Coriander, wild rocket, mizuna and some other leafy plants are quite prone to bolting in warm, dry conditions. Bolting basically means that rather than producing lots of lovely leaves, they suddenly decide to produce flowers and seeds as quickly as they possibly can. They do this because, for one reason or another, they are no longer able to thrive in their conditions, and so must get the next generation on the go before it’s too late.
As is often the way in gardening, prevention is better than a cure, so we wanted to take a quick look at the conditions under which you can expect to see plants bolt, as well as some ways of preventing it. Hopefully this way you will be prepared and can avoid your plants bolting too early on in the season!
When plants bolt:
- A sudden cold spell – just as the plants were getting into the swing of things, a cold spell comes along and tricks them into thinking winter has arrived so they decide to get a wriggle on and get their seeds sown asap.
- A hot, dry spell – if the plants don’t get enough water, they can often bolt in response to perceived drought.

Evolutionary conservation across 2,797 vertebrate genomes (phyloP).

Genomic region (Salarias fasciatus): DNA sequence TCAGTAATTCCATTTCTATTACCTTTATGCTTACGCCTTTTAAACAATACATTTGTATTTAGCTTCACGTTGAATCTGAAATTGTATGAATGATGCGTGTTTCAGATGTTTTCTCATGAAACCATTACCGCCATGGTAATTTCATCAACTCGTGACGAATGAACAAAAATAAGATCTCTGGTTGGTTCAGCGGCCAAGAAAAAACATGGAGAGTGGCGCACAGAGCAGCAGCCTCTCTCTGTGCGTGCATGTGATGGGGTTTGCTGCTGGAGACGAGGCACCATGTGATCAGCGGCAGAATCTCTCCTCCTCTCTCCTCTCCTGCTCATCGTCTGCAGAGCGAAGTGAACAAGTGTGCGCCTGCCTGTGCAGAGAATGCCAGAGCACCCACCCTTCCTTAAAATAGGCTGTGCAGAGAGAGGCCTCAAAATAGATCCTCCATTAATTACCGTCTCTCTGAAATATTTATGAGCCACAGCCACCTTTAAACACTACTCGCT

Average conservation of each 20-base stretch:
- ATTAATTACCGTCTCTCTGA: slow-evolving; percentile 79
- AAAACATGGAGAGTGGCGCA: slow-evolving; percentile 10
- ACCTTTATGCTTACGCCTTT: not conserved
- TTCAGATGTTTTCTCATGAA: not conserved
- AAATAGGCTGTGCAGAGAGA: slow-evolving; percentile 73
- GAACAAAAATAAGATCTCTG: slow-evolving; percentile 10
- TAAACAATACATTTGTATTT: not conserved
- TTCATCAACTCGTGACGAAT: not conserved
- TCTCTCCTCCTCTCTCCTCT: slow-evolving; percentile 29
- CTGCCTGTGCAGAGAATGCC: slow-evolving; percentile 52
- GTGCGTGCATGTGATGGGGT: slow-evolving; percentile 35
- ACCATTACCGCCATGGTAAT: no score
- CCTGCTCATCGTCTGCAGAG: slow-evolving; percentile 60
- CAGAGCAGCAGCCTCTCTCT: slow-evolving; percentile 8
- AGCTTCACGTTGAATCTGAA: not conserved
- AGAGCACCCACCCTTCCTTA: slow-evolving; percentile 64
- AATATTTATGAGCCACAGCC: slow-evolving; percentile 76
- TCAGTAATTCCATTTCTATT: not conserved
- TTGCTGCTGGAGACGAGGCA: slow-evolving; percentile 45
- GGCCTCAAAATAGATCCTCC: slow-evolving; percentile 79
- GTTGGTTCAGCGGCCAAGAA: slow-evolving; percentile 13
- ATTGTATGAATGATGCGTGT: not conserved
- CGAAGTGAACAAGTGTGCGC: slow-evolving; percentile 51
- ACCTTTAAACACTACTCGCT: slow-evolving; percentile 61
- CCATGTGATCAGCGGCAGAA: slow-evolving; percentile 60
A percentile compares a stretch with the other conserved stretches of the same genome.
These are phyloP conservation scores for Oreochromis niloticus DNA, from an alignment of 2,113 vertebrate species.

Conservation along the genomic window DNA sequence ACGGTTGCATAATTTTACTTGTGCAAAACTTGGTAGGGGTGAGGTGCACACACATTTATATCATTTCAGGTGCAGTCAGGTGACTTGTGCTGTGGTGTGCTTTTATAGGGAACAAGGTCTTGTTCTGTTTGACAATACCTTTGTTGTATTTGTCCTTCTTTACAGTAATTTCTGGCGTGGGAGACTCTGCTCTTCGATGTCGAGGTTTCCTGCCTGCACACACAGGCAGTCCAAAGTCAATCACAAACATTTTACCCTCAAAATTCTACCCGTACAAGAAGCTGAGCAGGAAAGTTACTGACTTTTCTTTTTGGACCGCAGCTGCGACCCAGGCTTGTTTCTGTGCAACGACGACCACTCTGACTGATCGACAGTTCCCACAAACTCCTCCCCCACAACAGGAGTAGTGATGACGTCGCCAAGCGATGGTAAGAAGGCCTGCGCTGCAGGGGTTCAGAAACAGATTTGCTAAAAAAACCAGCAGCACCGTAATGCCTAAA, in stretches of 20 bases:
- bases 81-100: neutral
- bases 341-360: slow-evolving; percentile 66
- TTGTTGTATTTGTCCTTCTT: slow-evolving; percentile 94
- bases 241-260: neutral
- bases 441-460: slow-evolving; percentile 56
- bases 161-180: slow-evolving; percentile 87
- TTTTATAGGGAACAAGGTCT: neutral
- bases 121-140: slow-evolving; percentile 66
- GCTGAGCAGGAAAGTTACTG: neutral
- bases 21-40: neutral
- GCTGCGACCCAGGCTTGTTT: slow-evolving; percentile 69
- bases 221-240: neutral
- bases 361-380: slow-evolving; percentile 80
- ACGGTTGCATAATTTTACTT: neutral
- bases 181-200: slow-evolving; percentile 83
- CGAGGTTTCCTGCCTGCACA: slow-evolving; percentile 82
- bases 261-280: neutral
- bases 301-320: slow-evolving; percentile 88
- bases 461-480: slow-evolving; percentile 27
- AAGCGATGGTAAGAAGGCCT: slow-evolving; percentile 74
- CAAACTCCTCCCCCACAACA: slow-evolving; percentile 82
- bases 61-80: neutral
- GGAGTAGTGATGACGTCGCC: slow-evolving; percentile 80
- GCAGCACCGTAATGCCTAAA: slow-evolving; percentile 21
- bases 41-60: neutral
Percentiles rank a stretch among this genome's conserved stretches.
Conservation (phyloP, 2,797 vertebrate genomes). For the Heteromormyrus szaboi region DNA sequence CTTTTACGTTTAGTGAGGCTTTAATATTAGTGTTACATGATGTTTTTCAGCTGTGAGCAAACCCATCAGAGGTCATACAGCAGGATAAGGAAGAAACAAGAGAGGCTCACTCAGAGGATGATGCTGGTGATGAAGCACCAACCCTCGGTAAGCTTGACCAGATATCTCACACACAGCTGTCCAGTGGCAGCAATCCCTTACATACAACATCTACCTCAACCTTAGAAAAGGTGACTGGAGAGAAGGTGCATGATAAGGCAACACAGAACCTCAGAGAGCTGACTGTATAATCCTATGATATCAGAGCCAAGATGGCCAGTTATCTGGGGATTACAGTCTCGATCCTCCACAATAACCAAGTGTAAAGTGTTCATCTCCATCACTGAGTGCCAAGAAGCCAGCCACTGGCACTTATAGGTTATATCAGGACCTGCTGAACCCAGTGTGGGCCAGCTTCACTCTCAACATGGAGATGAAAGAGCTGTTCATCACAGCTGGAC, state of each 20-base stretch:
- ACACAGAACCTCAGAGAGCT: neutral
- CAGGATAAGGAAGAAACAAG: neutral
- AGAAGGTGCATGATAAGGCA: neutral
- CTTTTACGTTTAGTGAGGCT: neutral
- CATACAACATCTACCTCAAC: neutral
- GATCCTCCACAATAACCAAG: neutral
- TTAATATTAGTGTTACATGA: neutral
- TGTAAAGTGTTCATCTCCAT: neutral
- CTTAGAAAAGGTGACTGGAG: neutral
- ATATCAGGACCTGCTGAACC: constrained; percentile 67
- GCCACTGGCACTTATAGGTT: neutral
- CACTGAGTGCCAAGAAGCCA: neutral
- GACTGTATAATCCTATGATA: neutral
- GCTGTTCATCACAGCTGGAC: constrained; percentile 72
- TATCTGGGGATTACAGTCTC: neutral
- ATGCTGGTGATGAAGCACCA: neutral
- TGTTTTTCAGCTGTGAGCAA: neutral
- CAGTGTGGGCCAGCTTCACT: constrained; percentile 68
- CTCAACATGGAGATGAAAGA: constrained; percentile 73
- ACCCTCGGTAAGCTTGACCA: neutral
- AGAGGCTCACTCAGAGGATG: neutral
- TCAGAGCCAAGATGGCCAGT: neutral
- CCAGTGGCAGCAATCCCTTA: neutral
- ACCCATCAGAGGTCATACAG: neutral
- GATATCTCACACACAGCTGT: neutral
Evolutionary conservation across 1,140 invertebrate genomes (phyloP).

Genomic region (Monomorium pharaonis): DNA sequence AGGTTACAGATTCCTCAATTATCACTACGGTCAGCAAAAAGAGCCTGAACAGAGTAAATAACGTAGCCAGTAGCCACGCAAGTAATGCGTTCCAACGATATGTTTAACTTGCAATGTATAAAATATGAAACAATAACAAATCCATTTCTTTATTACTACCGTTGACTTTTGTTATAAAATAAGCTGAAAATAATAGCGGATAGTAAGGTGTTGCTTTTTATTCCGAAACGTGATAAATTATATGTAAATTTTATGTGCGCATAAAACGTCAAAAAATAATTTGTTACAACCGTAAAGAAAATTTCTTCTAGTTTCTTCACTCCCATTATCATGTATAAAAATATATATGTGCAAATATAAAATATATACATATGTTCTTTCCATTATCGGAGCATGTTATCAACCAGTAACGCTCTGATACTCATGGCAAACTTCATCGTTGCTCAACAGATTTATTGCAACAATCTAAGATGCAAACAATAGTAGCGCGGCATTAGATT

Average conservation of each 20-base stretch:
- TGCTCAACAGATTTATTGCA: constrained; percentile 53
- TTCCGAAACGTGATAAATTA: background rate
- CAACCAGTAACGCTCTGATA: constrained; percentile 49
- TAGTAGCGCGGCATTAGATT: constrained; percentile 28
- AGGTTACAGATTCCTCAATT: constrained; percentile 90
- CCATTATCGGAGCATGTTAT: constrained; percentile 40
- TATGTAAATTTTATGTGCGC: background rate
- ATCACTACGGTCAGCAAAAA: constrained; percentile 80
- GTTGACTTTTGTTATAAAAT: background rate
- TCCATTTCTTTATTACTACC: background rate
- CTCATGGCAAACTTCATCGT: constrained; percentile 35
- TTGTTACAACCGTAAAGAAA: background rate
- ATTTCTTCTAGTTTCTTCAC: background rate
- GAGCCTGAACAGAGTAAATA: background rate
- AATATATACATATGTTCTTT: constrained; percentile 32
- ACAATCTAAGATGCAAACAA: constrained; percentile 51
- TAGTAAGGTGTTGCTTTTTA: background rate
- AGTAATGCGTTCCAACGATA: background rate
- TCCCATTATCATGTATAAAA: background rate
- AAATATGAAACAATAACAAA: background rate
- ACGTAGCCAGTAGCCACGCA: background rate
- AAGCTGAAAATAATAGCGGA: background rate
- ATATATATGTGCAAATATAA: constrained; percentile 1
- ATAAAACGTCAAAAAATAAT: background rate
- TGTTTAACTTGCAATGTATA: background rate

- Being transplanted – sometimes the shock of being moved from their seed tray to a bed can trigger a plant to bolt. It’s almost as if they have panicked, thinking that they won’t be able to survive in their new home, and so they put down seed instead of growing more leaves.
- A change in the number of daylight hours – most often seen in lettuces and spinach, longer days can trigger plants to bolt as well.
- General stress – strong winds, for example, can stress plants out, as can damage by pests.
Ways to prevent bolting:
- Try to create a consistent temperature and moisture level in the soil to alleviate the problems of hot or cold spells. The way to do this is to add a good layer of mulch around vulnerable plants to keep them from drying out and will help to keep the soil a little warmer on cold days.
- Plant vulnerable plants in a spot that gets some morning sun, but a little shade in the hot afternoon sun.
- Be sure to water well to keep the soil nice and moist throughout the season.
- Protect plants from cold weather at the start of the season with fleece.